If all the storms, dark days, and bad news are giving you the January blues, it might be time to stream your way into a far away land, the distant past, a summer romance, or a wildly fun new world. We’ve rounded up a guide to the best series for an escape watch.
The story: The epic family drama follows four generations of a Korean family that moves to Japan in the midst of war, alternating between two different timelines: one follows matriarch Sunja’s humble beginnings in Japanese-occupied Korea in the early 1900s through to her later marriage and resettlement in Japan; the other takes place in 1989 and focuses on Solomon, her grandson who returns to Japan to settle a business deal. Based on the novel of the same name by Min Jin Lee
Why it’s worth your time: A real feast for the eyes, Pachinko explores how family, heritage, and war conspire to shape each generation. Featuring sweeping shots of South Korea and Japan, Pachinko will also give you serious wanderlust. You’ll learn about Korean history and politics, as the creators did some serious research to ensure that the show is historically accurate.
The Gilded Age
The story: Set during the late 1800s, the tumultuous years of rapid growth before the turn of the century, the series follows the strife between the “old money” and the “nouveau rich” in 1880s New York.
Why it’s worth your time: Created by Downton Abbey‘s Julian Fellowes, The Gilded Age immerses you into another extravagant world from an earlier time in history, one that has something to reveal about the class divides between the British of Downton and their American equivalents. Filled with decadent costumes, lush sets, and the same wit and biting one-liners as its predecessor, Gilded Age also embeds real-life events into the plot line and sheds light on worlds we’ve rarely seen, including the Black upper class of the post-Civil War era. It’s a soapy, visually transporting history lesson, but unlike the PBS friendly Downton, allows for HBO-worthy sauciness. The multiple subplots, upstairs vs downstairs (contrasted between old vs new money), and Christine Baranski and Carrie Coon make this a binge-worthy escape.
Go deeper: “What HBO’s ‘Gilded Age’ gets right that ‘Downton Abbey’ didn’t – Patia Brathwaite, Bloomberg
Where to find it: HBO
The Summer I Turned Pretty
The story: Based on the bestselling novel trilogy by Jenny Han, The Summer I Turned Pretty follows Belly, a high schooler who’s always been “the smart one” in the shadows, secretly harboring a crush on the son of her mom’s best friend. One summer, she suddenly finds herself the center of attention, and winds up in a love triangle she only could have dreamed of growing up.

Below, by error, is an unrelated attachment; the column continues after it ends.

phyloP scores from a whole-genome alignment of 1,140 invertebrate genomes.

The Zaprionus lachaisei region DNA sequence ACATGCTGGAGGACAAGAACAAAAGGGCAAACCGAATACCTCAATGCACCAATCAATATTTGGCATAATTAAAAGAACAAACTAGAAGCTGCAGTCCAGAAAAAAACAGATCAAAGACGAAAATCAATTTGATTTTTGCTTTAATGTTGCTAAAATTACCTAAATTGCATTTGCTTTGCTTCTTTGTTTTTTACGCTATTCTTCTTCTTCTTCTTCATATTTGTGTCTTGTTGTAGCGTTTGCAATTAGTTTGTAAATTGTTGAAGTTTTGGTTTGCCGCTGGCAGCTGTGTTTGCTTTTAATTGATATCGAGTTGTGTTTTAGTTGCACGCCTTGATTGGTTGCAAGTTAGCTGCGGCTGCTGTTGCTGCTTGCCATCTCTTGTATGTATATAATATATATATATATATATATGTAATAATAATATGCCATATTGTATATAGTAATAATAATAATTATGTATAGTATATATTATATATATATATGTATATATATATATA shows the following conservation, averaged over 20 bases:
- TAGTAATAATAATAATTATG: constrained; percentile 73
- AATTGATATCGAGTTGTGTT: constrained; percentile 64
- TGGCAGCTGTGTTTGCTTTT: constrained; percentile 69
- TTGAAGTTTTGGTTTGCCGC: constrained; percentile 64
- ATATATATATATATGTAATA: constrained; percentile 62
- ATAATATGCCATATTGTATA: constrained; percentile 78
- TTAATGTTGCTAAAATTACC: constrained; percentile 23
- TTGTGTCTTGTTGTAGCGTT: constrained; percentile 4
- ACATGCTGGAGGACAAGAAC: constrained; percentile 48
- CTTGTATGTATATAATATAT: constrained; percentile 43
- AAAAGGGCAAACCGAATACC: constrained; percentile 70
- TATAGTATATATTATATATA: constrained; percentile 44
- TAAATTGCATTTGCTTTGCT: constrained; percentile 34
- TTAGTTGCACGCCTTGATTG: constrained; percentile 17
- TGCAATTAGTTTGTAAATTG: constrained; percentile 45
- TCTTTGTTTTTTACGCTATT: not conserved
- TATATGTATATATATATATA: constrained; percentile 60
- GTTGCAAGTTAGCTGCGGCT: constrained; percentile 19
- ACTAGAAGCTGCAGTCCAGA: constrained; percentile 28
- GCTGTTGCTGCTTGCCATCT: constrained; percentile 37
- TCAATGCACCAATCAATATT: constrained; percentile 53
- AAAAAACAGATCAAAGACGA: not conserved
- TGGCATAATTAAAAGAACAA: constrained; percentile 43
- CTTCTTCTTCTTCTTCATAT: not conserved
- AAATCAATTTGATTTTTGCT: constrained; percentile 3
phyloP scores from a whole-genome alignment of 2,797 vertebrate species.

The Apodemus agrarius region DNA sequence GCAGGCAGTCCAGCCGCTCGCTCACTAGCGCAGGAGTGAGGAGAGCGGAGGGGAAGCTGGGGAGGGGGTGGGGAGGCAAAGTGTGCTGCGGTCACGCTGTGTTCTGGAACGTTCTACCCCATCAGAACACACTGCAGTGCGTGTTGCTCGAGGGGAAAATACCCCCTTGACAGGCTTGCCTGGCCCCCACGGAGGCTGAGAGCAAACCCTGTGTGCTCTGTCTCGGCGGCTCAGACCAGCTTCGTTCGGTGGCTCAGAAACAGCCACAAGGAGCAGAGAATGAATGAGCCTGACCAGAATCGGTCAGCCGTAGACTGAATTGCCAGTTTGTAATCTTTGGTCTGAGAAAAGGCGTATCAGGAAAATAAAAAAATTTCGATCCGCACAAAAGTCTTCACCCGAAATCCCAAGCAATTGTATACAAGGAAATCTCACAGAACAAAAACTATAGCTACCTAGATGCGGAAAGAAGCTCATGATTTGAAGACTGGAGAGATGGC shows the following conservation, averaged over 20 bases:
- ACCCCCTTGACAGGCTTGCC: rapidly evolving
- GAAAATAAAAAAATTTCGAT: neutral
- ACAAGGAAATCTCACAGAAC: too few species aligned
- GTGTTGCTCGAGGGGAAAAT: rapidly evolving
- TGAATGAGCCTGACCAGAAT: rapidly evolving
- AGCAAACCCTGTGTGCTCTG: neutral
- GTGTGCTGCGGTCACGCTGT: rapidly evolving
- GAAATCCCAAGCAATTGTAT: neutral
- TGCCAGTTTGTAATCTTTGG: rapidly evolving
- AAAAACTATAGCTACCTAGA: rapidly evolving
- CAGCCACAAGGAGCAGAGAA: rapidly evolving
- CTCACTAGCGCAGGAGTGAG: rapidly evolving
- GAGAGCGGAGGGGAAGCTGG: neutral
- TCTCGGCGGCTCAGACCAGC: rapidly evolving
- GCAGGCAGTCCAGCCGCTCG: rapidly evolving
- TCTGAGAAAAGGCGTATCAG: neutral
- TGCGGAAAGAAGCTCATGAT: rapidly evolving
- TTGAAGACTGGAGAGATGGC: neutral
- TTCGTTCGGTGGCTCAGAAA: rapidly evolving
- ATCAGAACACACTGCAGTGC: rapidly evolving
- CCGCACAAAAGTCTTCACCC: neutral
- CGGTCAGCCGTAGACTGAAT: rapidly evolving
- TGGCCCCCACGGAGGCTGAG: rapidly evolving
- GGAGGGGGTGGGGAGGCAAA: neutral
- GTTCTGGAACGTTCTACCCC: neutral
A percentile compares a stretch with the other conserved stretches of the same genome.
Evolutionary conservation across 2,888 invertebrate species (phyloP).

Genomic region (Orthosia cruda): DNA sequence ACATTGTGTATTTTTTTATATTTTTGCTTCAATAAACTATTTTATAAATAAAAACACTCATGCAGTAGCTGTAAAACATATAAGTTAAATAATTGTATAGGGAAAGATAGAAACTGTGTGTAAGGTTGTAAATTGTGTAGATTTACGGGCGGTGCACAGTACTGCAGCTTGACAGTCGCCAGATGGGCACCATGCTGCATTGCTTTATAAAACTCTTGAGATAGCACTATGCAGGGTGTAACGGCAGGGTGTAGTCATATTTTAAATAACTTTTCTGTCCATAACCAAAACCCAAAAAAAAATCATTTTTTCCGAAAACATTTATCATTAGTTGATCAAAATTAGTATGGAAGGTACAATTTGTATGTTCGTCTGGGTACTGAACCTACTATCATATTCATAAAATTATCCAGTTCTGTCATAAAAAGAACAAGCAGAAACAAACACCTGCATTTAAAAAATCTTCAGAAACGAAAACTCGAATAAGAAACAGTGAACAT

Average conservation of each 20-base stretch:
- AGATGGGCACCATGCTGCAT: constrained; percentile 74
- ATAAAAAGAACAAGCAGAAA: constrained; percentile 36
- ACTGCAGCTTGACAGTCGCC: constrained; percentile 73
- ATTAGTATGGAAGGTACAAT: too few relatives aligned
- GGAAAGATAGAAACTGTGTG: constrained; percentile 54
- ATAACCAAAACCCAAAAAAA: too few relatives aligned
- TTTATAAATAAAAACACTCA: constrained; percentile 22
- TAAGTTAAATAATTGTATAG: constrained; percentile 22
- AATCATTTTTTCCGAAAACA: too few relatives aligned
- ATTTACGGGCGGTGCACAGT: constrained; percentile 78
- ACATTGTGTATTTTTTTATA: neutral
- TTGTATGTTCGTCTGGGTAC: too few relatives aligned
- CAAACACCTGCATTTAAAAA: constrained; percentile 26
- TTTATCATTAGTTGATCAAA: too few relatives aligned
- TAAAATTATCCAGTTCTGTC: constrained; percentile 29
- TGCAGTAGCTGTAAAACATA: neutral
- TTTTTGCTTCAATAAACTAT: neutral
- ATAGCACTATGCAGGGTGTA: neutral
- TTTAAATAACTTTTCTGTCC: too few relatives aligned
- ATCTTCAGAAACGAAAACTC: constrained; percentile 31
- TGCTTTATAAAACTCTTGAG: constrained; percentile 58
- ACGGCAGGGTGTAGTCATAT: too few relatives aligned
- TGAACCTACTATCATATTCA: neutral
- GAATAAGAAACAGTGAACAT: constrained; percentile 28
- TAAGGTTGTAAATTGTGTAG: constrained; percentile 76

Why it’s worth your time: The Summer I Turned Pretty is the rare rom-com that appeals to multiple generations, with an equal focus on the parents as on their teens. Smart, warm, and endearing, the characters act like real teenagers, with decisions that can be downright questionable. Yet the series is mostly lighthearted and escapist, with gorgeous characters and beach shots, and it’s a romance that parents and their kids (13+) could enjoy together. Where to Find it: Prime Video
The story: In this modern adaptation of Pride and Prejudice, a group of friends head to Fire Island for their annual holiday. They quickly learn that their surrogate mother is getting ready to sell her house, so they better make this the best summer ever. Noah, the stand-in for Elizabeth, shares a romance with Will, the stand-in for Mr. Darcy. And yes, their romance is just as fun as it is in the original source material.
Why it’s worth your time: Fire Island is one of the cutest rom-coms to come out in years, one that’s funny, heartfelt, and layered. It may be a classic story but its told through a fresh point of view and specific lens, and it dives into relatable themes — class, racism, and the exclusion in cliques — but with a light touch and a lot of humor. Conrad Ricamora, who plays Will, interjects the character with an awkward charm that makes him particularly swoonworthy, and there are some hilarious moments, such as when Noah’s friends get a little too wild at a fancy party.